Ever washed an elephant in a thunderstorm? The thick, coarsely haired skin, playful splashing by trunk and ears, a comparatively tiny eye looking on passively as it is lying side-on in the river. As us tourists sit astride said pachyderms, we make easy progress through flooded rivers, near-virgin (and fiercely protected) forest on one side and endless palm plantations on the other. This is Tangkahan.
How did I get there? A late-night motorcycle journey, aborted when sudden thunder turned the already bumpy roads into a torrent of water. Then, a tiny thatch-roofed ferry complete with 3-piece band floated guests to riverside huts.
Here resides Nan-ta, local gossip and perennially happy extrovert who spends non-guiding time proudly (and generously) displaying local hidden delights, like butterfly beach (unfortunately without butterflies…) and hot springs so tiny you need true local knowledge and slender physique to enjoy them. We try to out-compete each other with logic puzzles, wrapped in our own world as the lodge restaurant buzzes, me narrowly winning with a successful translation of my favourite puzzle.
Image by E-Mate Volunteer Program
On one last Sumatran stop (the visa police to be soon on my tail) – I braved the not-quite notorious tourist trap of Bukit Lawang. Only three hours from Medan, it borders Gunung Lesseur National Park. Its reputation is for ‘concrete’ jungle, parties, poor guides, domesticated orang-utan and local tourists disregarding national park etiquette. But for the chance of the orang-utan money shot…
The back road had me clinging to the four-wheel drive, panicking with every crunch of the undercarriage and thinking of my 12 year old washing machine on its spin-cycle death rattle. My driver, amused, assures me; ‘Hey, we not yet dead!’
His name? Budi. His story? Bukit Lawang local, I first met him at Danau Toba, where I expressed disdain for the circus that is Bukit Lawang, and he was equally horrified to learn that I intended not to go. We met again in Berastagi. Then as I waited for my ride from Tangkahan, which shiny-cheeked guide turns up with an ear-to-ear grin when he finds out he is escorting me to Bukit Lawang?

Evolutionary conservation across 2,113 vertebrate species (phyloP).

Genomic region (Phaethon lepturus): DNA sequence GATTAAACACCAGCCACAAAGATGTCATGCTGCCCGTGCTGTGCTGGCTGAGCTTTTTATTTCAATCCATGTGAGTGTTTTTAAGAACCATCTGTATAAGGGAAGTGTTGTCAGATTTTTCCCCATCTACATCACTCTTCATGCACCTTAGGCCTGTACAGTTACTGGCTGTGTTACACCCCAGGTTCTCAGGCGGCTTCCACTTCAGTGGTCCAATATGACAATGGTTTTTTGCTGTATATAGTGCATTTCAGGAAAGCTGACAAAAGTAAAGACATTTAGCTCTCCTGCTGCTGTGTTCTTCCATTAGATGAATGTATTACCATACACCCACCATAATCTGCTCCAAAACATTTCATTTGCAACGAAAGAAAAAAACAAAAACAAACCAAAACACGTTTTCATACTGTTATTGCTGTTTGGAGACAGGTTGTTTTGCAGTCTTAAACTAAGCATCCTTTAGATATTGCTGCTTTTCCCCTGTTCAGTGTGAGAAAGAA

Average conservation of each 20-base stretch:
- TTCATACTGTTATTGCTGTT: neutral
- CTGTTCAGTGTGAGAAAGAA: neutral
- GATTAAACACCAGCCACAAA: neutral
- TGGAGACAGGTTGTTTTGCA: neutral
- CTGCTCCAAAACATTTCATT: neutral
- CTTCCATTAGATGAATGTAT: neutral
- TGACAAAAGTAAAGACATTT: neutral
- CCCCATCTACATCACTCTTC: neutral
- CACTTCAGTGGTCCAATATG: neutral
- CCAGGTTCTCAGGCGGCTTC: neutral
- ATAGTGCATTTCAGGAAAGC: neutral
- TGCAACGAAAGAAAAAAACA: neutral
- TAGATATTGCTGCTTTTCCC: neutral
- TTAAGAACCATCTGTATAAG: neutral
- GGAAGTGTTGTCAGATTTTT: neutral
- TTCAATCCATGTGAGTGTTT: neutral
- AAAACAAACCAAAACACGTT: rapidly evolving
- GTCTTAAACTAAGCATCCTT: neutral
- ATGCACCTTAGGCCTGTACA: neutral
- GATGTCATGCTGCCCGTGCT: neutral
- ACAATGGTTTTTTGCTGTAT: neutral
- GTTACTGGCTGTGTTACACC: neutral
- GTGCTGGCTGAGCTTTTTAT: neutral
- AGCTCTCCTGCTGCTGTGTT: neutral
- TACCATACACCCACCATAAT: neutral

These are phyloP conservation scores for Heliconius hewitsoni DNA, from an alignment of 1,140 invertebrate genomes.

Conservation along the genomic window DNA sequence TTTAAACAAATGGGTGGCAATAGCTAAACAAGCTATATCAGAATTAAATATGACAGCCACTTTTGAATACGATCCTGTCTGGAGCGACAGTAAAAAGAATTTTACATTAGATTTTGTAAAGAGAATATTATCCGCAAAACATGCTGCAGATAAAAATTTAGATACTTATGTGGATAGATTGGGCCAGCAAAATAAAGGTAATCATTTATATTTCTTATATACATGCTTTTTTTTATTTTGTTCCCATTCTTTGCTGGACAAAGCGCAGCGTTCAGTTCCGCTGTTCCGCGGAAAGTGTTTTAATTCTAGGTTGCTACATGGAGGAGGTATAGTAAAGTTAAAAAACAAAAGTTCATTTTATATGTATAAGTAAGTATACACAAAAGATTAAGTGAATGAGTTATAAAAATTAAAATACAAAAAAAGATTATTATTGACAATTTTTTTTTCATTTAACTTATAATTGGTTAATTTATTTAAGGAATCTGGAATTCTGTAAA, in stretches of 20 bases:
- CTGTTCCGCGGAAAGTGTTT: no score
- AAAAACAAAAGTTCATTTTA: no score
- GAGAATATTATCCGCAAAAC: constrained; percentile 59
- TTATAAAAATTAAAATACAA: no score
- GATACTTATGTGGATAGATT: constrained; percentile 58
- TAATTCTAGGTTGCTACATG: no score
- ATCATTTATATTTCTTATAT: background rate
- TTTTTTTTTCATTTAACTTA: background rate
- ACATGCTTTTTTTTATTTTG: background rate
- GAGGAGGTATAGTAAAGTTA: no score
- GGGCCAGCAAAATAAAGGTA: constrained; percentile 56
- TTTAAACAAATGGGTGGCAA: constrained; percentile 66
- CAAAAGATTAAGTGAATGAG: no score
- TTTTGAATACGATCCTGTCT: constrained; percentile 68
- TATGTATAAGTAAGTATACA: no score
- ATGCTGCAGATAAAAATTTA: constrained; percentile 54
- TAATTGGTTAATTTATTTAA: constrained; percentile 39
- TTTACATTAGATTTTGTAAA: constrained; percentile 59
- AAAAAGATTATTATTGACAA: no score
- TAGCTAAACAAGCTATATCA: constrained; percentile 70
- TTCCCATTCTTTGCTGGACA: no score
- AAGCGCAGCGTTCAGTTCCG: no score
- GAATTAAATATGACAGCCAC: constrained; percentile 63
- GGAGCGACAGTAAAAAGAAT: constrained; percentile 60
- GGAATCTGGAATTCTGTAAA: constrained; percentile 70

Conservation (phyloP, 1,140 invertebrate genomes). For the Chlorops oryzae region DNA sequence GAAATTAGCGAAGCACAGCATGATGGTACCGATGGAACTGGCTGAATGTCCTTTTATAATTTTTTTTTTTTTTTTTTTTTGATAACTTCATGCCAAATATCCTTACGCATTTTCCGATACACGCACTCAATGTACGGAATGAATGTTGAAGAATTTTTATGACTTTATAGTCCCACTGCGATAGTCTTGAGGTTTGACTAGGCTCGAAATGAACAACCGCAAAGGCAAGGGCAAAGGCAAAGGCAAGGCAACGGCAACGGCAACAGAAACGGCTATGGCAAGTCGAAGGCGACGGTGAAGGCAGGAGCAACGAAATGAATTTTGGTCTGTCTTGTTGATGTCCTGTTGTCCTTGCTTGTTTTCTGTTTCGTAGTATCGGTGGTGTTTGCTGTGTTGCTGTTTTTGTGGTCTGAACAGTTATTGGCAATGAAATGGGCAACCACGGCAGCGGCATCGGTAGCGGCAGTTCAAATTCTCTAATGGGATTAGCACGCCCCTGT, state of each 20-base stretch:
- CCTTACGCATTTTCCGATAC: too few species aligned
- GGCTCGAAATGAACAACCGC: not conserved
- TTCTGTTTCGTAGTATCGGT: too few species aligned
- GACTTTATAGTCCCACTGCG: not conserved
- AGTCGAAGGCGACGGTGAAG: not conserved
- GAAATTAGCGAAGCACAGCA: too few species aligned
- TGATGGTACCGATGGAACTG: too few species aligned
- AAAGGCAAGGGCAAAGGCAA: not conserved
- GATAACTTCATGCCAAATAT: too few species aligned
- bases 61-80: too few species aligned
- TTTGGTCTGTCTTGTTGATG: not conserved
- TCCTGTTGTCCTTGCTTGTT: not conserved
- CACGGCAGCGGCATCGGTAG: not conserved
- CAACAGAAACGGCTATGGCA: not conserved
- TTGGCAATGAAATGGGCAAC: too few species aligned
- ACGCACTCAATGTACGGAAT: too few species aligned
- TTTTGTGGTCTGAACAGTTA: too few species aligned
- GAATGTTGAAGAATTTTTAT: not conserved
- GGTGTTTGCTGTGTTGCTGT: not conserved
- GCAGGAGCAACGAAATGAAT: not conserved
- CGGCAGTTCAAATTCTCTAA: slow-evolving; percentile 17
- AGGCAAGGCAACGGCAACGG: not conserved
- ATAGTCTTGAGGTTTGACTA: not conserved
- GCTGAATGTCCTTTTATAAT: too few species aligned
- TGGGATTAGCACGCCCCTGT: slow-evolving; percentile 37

Image by Stefanie Weijsters
Our rapport grew as Budi served me tea with his gorgeous wife, then cancelled work the next day – my own personal guide! Ketambe far out-ranks Bukit Lawang for peace, with its untouched forest, sheer lack of concrete and delightful but messy local tourists, but you know what? Hiring a guide in Bukit Lawang can make all the difference. We snuck light and low away from gaggles of tourists to spend almost two hours tracking a cheeky and misleading peacock, thirty minutes entranced by the biggest male orang-utan casually chewing while gazing straight at us, and another half hour filming the hilarious attempts of a dung beetle to mount or circumvent a tree root (with a load double his weight). Sudden rain then found us on the floor of a village cafe amid tea, games and more dodgy jokes.
Image by Stefanie Weijsters
Saturday night, and with a pink woven skirt giving a dash of glamour, I found myself to be a much sought-after “handbag” to escort to the local BL night spots. In a rare burst of Aussie tourist conformity, with the cool fizz of beer down my chin, I belted out well-worn favourite songs, until 1am saw the locals and myself attempt an amusing, disoriented stumble home. Farewell Sumatra, I swear I’ll return soon…
Main image by kenner116
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Category: Guest Post